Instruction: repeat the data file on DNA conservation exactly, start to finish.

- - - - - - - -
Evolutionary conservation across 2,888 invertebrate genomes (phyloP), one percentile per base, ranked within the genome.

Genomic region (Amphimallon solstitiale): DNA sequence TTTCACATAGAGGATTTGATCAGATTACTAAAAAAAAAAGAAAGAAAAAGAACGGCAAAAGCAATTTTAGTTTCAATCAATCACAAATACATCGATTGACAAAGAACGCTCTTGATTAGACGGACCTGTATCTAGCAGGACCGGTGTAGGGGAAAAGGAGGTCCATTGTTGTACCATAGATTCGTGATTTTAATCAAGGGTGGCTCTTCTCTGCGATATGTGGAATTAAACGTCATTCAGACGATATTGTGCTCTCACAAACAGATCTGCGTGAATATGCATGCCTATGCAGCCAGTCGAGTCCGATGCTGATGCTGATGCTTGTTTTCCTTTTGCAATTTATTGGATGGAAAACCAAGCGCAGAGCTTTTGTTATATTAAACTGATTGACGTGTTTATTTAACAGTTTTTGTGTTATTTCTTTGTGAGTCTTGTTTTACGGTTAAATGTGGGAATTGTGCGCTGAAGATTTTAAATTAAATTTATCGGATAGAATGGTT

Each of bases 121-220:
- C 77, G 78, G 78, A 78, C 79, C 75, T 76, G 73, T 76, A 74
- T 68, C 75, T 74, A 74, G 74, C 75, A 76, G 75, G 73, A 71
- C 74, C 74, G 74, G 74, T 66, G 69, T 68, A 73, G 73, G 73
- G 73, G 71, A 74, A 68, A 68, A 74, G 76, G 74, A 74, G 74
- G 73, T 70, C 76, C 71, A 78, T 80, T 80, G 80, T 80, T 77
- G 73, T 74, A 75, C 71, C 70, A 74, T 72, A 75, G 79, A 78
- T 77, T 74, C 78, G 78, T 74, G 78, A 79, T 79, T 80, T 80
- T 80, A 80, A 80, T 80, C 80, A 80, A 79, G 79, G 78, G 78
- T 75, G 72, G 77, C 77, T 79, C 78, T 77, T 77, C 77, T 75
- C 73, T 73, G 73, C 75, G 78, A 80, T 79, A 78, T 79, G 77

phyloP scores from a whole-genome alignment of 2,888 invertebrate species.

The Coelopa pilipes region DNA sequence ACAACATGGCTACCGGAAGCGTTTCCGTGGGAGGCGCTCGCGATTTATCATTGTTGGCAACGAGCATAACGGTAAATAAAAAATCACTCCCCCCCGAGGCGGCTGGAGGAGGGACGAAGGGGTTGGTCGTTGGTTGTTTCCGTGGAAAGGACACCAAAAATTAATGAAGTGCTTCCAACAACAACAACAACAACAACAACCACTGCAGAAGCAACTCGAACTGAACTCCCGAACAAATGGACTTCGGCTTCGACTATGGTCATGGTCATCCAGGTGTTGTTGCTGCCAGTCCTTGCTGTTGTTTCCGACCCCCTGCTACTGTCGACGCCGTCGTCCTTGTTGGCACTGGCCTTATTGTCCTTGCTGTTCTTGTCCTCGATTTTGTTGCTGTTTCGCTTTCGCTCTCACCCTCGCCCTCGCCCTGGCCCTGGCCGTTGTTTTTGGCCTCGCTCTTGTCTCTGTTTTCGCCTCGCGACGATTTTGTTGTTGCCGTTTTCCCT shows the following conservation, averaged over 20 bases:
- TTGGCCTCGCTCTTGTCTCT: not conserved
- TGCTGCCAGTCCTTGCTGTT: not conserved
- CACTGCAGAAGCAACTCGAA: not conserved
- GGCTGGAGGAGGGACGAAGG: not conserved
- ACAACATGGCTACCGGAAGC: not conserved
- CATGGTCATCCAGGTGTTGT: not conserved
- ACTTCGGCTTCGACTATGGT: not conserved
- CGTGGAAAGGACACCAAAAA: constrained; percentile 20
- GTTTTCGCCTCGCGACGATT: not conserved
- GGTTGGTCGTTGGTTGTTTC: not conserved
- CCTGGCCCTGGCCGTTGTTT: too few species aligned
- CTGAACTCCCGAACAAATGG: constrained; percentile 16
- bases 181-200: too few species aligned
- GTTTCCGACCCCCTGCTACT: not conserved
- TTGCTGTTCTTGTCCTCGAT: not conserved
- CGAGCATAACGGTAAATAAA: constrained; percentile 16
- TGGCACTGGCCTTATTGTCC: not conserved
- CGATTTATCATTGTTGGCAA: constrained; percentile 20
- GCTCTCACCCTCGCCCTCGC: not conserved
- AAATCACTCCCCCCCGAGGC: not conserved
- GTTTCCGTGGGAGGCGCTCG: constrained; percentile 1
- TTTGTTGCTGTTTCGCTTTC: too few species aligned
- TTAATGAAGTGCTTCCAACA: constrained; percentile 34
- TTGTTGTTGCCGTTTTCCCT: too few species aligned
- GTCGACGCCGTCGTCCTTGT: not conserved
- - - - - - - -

Evolutionary conservation across 2,888 invertebrate genomes (phyloP), one percentile per base, ranked within the genome.

Genomic region (Amphimallon solstitiale): DNA sequence TTTCACATAGAGGATTTGATCAGATTACTAAAAAAAAAAGAAAGAAAAAGAACGGCAAAAGCAATTTTAGTTTCAATCAATCACAAATACATCGATTGACAAAGAACGCTCTTGATTAGACGGACCTGTATCTAGCAGGACCGGTGTAGGGGAAAAGGAGGTCCATTGTTGTACCATAGATTCGTGATTTTAATCAAGGGTGGCTCTTCTCTGCGATATGTGGAATTAAACGTCATTCAGACGATATTGTGCTCTCACAAACAGATCTGCGTGAATATGCATGCCTATGCAGCCAGTCGAGTCCGATGCTGATGCTGATGCTTGTTTTCCTTTTGCAATTTATTGGATGGAAAACCAAGCGCAGAGCTTTTGTTATATTAAACTGATTGACGTGTTTATTTAACAGTTTTTGTGTTATTTCTTTGTGAGTCTTGTTTTACGGTTAAATGTGGGAATTGTGCGCTGAAGATTTTAAATTAAATTTATCGGATAGAATGGTT

Each of bases 121-220:
- C 77, G 78, G 78, A 78, C 79, C 75, T 76, G 73, T 76, A 74
- T 68, C 75, T 74, A 74, G 74, C 75, A 76, G 75, G 73, A 71
- C 74, C 74, G 74, G 74, T 66, G 69, T 68, A 73, G 73, G 73
- G 73, G 71, A 74, A 68, A 68, A 74, G 76, G 74, A 74, G 74
- G 73, T 70, C 76, C 71, A 78, T 80, T 80, G 80, T 80, T 77
- G 73, T 74, A 75, C 71, C 70, A 74, T 72, A 75, G 79, A 78
- T 77, T 74, C 78, G 78, T 74, G 78, A 79, T 79, T 80, T 80
- T 80, A 80, A 80, T 80, C 80, A 80, A 79, G 79, G 78, G 78
- T 75, G 72, G 77, C 77, T 79, C 78, T 77, T 77, C 77, T 75
- C 73, T 73, G 73, C 75, G 78, A 80, T 79, A 78, T 79, G 77

phyloP scores from a whole-genome alignment of 2,888 invertebrate species.

The Coelopa pilipes region DNA sequence ACAACATGGCTACCGGAAGCGTTTCCGTGGGAGGCGCTCGCGATTTATCATTGTTGGCAACGAGCATAACGGTAAATAAAAAATCACTCCCCCCCGAGGCGGCTGGAGGAGGGACGAAGGGGTTGGTCGTTGGTTGTTTCCGTGGAAAGGACACCAAAAATTAATGAAGTGCTTCCAACAACAACAACAACAACAACAACCACTGCAGAAGCAACTCGAACTGAACTCCCGAACAAATGGACTTCGGCTTCGACTATGGTCATGGTCATCCAGGTGTTGTTGCTGCCAGTCCTTGCTGTTGTTTCCGACCCCCTGCTACTGTCGACGCCGTCGTCCTTGTTGGCACTGGCCTTATTGTCCTTGCTGTTCTTGTCCTCGATTTTGTTGCTGTTTCGCTTTCGCTCTCACCCTCGCCCTCGCCCTGGCCCTGGCCGTTGTTTTTGGCCTCGCTCTTGTCTCTGTTTTCGCCTCGCGACGATTTTGTTGTTGCCGTTTTCCCT shows the following conservation, averaged over 20 bases:
- TTGGCCTCGCTCTTGTCTCT: not conserved
- TGCTGCCAGTCCTTGCTGTT: not conserved
- CACTGCAGAAGCAACTCGAA: not conserved
- GGCTGGAGGAGGGACGAAGG: not conserved
- ACAACATGGCTACCGGAAGC: not conserved
- CATGGTCATCCAGGTGTTGT: not conserved
- ACTTCGGCTTCGACTATGGT: not conserved
- CGTGGAAAGGACACCAAAAA: constrained; percentile 20
- GTTTTCGCCTCGCGACGATT: not conserved
- GGTTGGTCGTTGGTTGTTTC: not conserved
- CCTGGCCCTGGCCGTTGTTT: too few species aligned
- CTGAACTCCCGAACAAATGG: constrained; percentile 16
- bases 181-200: too few species aligned
- GTTTCCGACCCCCTGCTACT: not conserved
- TTGCTGTTCTTGTCCTCGAT: not conserved
- CGAGCATAACGGTAAATAAA: constrained; percentile 16
- TGGCACTGGCCTTATTGTCC: not conserved
- CGATTTATCATTGTTGGCAA: constrained; percentile 20
- GCTCTCACCCTCGCCCTCGC: not conserved
- AAATCACTCCCCCCCGAGGC: not conserved
- GTTTCCGTGGGAGGCGCTCG: constrained; percentile 1
- TTTGTTGCTGTTTCGCTTTC: too few species aligned
- TTAATGAAGTGCTTCCAACA: constrained; percentile 34
- TTGTTGTTGCCGTTTTCCCT: too few species aligned
- GTCGACGCCGTCGTCCTTGT: not conserved